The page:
“You’re cleared to land Runway 1-Left, reference the Airbus approaching the parallel runway,” said the Las Vegas Tower controller. “Caution, wake turbulence.”
Eyebrows raised, Jean noted the altimeter. We’d just passed the numbers on downwind to McCarran International Airport, still at our last assigned altitude of 7,000 feet. That meant descending a vertical mile over the remainder of downwind, base, and final approach.
“Slow to minimum approach speed,” added the controller. That was a relief since it’s hard to keep pace with airline traffic on final. Slowing to the white airspeed arc, I dumped flaps and kicked rudder to enter an aggressive slip. We soon descended nearly 2000 feet per minute.
“A 360º turn on final is approved if you need it to lose altitude,” offered the tower, too late for us to benefit by it. Instead I requested a long landing. We met pavement a third of the way down the nearly two-mile-long runway.
“First time I’ve seen anyone slip 4,000 vertical feet in the traffic pattern,” said Jean after we cleared the runway. “Nice job!” Along with that “attaboy,” my dive-bomber approach was rewarded with a “view tiedown,” mere yards from the Las Vegas Strip.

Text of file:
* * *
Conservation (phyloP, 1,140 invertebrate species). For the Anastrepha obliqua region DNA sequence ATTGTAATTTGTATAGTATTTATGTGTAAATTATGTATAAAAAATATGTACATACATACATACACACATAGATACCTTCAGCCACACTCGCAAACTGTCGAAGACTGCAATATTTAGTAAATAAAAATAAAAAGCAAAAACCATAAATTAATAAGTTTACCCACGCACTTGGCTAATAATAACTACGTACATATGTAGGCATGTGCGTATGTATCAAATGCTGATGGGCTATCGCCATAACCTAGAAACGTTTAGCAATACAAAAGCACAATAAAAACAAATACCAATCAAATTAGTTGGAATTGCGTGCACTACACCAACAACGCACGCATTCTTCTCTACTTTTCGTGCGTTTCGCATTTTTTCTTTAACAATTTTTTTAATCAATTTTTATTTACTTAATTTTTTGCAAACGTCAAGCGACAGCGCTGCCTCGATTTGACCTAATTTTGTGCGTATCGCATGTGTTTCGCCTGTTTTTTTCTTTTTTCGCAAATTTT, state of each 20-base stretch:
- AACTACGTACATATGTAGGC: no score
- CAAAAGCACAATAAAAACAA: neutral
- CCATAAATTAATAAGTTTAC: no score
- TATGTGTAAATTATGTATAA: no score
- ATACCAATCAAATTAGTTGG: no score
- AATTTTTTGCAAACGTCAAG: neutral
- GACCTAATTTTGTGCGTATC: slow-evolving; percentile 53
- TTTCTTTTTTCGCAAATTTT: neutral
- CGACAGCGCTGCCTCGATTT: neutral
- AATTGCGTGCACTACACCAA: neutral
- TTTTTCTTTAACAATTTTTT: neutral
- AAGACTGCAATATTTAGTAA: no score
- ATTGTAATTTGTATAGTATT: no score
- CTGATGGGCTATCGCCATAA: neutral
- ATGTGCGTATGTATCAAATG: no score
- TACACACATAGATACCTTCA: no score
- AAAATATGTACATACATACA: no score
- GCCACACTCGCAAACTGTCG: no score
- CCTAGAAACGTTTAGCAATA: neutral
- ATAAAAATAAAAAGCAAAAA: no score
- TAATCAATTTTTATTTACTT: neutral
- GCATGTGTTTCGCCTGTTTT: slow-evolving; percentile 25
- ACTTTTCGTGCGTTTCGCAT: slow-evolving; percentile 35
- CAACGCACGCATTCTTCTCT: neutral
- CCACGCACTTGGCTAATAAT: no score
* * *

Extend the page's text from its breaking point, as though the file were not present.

Light-plane pilots typically avoid airline airports like McCarran. They’re usually wildly busy, complex to navigate, and expensive to visit. What’s more, our speed disparity with the majority jet traffic can make us unwelcome visitors. Yet such airports can be highly convenient for specific missions. In this case, Jean was speaking at a Las Vegas conference. Normally, I’d drop her at Henderson Executive Airport, easily accessed outside of Bravo airspace. But that’s a half-hour drive from the Strip, and today I had an additional mission…
Read the entire story in Greg’s January Flying Carpet column, “Viva Las Vegas International!”
©2012 Gregory N.Brown
(This column first appeared in AOPA Flight Training magazine.)
If you enjoyed this story, you’ll love Greg’s book, Flying Carpet: The Soul of an Airplane. Autographed copies available!